Answer: The "childish ignorance" refers to the poet's naive belief during his childhood that the tops of the fir trees touched the sky. The 'joy' in this extract refers to the pleasure derived from innocent beliefs and perceptions of childhood, which are untainted by the harsh realities of adulthood.

(iv) Why did the poet feel closer to heaven earlier? Why does he feel farther off from heaven now?
Answer: The poet felt closer to heaven during his childhood due to his innocence, sense of wonder, and unburdened spirit. Now, in his adulthood, with the weight of knowledge, experience, and perhaps regrets, he feels more distant from the purity and bliss symbolized by heaven.

(v) The last three lines suggest that the poet has lost his youthful joy and optimism. Do you agree? Elaborate with reference to the poem.
Answer: Yes, the last three lines indeed suggest that the poet has lost his youthful joy and optimism. The lines convey a sense of longing for the simplicity and innocence of childhood. Throughout the poem, the poet contrasts the blissful memories of his childhood with the challenges and realizations of adulthood, indicating a yearning for the past and a sense of loss of innocence.

Project Work 

1. Do you think the poet misses his childhood and wants to go back to that time? Elaborate.


Absolutely. Throughout the poem "I Remember, I Remember", the poet, Thomas Hood, is awash with nostalgia. His fond memories of childhood are presented in stark contrast to his present state. The recurring refrain "I remember, I remember" underscores this deep yearning for the past. The vivid descriptions of the house he grew up in, the flowers, the swing, and the tall fir trees all paint a picture of a time filled with wonder, innocence, and happiness. In contrast, his adult life seems filled with regrets and sorrows. The lines, "But now, I often wish the night had borne my breath away!" reveal his wish to have stayed in those childhood moments forever. This powerful sentiment showcases the depth of his longing for the blissful days of his youth.

2. What is the mood of the poem 'I Remember I Remember"?


The mood of the poem is deeply nostalgic and melancholic. Hood's reminiscences about his childhood are filled with warmth and fondness, evoking an era of innocence and wonder. However, this is contrasted sharply with his present feelings of sorrow and longing. The constant juxtaposition of the blissful past and the regretful present creates a mood of yearning. His descriptions are both vivid and emotional, making readers feel his deep sense of loss and his longing to go back to those simpler times.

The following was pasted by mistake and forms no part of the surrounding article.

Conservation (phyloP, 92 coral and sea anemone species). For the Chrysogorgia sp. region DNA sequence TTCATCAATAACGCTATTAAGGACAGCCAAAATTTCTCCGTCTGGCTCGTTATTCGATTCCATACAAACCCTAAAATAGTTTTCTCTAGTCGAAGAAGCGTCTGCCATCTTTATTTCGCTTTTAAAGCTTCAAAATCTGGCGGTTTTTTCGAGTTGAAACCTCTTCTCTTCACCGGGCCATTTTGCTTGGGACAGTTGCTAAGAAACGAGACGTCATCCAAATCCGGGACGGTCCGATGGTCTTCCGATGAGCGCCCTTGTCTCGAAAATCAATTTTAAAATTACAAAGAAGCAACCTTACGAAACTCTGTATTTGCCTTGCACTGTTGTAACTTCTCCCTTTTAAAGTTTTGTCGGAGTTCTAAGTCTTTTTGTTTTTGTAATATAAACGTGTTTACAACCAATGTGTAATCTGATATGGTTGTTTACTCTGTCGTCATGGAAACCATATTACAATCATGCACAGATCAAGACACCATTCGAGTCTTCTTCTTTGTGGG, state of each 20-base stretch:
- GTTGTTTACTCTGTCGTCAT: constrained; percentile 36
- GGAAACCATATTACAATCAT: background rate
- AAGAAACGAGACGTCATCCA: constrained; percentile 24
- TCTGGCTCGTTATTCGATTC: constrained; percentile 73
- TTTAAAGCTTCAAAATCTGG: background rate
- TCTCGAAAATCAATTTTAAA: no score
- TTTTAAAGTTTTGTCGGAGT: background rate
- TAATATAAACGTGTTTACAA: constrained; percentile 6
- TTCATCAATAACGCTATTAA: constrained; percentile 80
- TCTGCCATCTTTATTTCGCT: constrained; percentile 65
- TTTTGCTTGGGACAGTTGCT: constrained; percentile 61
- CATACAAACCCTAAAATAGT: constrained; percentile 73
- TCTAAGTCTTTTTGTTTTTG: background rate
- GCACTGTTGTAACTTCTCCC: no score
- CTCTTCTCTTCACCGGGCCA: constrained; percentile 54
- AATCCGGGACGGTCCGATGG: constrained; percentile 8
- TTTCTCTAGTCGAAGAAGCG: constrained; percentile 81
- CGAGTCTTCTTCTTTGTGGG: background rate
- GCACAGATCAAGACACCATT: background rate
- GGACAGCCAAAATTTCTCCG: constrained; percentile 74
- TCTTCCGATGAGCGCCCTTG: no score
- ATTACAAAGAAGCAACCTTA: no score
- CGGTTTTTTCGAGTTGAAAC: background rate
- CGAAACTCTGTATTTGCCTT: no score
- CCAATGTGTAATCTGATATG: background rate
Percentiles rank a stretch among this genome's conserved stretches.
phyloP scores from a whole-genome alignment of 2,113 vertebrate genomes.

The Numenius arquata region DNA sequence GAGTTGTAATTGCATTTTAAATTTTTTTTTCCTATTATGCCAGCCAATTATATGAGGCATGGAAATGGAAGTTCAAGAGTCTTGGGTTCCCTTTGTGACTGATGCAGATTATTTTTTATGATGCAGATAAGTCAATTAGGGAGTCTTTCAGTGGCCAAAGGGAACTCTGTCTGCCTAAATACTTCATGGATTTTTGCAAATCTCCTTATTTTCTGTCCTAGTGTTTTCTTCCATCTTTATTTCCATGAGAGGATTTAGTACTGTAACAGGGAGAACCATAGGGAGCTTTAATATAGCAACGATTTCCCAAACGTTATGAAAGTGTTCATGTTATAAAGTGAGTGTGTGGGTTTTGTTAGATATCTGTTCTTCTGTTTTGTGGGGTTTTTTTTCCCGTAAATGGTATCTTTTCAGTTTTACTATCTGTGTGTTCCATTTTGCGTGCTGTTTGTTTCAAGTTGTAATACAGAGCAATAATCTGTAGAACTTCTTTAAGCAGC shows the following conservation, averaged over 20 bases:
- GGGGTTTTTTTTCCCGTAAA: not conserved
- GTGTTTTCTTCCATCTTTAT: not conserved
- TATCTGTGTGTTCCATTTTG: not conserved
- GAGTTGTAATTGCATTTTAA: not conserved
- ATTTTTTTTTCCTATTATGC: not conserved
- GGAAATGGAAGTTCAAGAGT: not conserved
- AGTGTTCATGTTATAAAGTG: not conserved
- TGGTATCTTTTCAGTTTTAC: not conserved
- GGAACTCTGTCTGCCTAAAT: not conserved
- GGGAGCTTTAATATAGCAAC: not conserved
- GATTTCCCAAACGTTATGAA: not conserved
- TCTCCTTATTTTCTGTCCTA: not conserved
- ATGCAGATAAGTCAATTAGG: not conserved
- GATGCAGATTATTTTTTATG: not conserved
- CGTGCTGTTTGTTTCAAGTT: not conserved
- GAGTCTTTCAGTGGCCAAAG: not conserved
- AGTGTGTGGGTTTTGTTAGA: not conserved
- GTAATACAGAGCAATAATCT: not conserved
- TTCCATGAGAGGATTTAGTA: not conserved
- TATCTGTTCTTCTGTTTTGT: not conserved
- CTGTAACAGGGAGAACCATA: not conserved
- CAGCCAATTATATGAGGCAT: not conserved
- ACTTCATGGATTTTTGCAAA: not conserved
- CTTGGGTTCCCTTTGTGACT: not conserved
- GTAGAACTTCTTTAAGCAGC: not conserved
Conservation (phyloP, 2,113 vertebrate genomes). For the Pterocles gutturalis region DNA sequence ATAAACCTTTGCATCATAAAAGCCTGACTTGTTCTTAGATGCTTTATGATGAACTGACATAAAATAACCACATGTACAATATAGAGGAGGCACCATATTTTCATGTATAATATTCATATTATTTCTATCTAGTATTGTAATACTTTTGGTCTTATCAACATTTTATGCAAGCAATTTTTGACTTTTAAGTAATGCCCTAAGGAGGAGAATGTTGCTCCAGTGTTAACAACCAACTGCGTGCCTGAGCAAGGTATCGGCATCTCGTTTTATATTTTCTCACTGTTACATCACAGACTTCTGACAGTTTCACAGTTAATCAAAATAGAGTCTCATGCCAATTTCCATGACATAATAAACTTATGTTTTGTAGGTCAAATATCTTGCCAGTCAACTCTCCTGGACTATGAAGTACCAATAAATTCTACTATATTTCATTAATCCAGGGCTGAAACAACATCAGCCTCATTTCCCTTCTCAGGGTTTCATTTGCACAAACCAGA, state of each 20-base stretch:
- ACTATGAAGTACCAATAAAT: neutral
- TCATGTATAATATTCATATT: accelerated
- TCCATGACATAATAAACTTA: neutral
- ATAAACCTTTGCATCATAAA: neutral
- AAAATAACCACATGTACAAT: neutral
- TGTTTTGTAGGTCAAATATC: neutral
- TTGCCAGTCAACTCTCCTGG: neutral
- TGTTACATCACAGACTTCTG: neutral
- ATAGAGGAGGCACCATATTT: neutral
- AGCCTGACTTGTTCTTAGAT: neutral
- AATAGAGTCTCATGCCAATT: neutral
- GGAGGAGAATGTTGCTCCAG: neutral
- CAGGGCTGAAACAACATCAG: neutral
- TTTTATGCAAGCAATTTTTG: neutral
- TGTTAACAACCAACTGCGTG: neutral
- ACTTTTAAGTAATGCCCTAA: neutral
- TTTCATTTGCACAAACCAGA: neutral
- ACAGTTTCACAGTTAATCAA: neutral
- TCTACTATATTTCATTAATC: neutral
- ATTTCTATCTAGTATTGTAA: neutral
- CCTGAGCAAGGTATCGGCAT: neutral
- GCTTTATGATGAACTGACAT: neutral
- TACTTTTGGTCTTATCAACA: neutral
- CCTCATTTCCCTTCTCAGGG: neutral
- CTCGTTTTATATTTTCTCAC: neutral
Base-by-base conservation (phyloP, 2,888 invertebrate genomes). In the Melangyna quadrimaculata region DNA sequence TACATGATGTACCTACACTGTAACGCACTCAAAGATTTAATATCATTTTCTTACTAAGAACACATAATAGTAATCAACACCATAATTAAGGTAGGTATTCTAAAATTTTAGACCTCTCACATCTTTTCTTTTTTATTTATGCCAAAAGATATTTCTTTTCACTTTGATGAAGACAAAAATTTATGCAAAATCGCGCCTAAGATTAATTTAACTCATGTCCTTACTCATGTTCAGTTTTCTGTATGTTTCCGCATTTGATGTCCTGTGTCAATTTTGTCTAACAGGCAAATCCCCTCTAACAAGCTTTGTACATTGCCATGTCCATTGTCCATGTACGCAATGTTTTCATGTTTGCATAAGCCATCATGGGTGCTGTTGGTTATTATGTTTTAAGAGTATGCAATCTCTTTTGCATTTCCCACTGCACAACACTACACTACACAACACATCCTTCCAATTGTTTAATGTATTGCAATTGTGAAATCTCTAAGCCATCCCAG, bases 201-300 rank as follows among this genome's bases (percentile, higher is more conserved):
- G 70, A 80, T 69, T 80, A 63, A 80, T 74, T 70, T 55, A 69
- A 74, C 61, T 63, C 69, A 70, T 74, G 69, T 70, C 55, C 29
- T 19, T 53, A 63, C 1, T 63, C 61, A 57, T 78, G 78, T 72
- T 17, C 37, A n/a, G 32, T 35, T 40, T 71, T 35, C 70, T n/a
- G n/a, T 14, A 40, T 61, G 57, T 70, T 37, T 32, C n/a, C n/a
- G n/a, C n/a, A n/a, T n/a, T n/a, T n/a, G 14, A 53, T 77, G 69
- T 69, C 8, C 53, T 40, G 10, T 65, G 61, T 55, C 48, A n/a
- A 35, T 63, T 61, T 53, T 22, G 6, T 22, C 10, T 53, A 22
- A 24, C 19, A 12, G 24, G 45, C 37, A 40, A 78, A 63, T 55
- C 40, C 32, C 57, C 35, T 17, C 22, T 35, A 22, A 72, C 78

3. Is the poet wiser now? Give references to support your answer.


Yes, the poet is wiser now, but this wisdom comes with a sense of loss. This is evident in the lines, "It was a childish ignorance, But now 'tis little joy To know I'm farther off from heav'n than when I was a boy." As a child, he believed that the tops of the tall fir trees touched the sky, symbolizing his innocence and the simplistic worldview of childhood. But as an adult, he has come to know the realities of the world. This newfound wisdom or realization has robbed him of the innocent joys and the sense of closeness to heaven he felt as a child.

4. When we are young, we are in a hurry to grow up; and when we grow up, we remember the childhood days and memories. Comment.


This statement rings true for many. Childhood is often a time of innocence, wonder, and a lack of responsibilities. However, as children, many long for the freedoms and autonomy associated with adulthood. Yet, once grown, the weight of responsibilities, the complexities of life, and the loss of innocence often make adults yearn for the simplicity and joy of their childhood days. Thomas Hood's "I Remember, I Remember" encapsulates this sentiment perfectly. The poet's vivid recollections of his youth, juxtaposed against his current feelings of longing, highlight the universal human tendency to idealize the past and yearn for times gone by.

5. What does the poem show about the poet's present? Compare the poet's childhood days with his present.


The poem paints a picture of the poet's present as one filled with regrets, sorrows, and a deep yearning for the past. The references to his current state, such as "But now, I often wish the night had borne my breath away!" and "That is so heavy now," highlight his feelings of desolation and the burdens of adulthood. In contrast, his childhood is portrayed as a time of innocence, wonder, and pure joy. The house, the garden, the swing, and the tall fir trees all symbolize different aspects of a blissful childhood. The stark differences between the then and now emphasize the transient nature of time and the inevitable loss of innocence that comes with growing up.

6. Comment on the main theme of the poem.


The main theme of "I Remember, I Remember" is the nostalgia for childhood and the inevitable passage of time. The poem delves deep into the human psyche's tendency to look back on the past, especially childhood, with a mix of fondness, regret, and yearning. Thomas Hood contrasts the innocence, simplicity, and joy of childhood with the complexities, burdens, and regrets of adulthood. The recurring refrain "I remember, I remember" underscores the deep-seated human desire to hold onto cherished memories and the longing to relive moments from the past. The poem is a poignant reminder of the fleeting nature of time and the universal sentiment of longing for days gone by.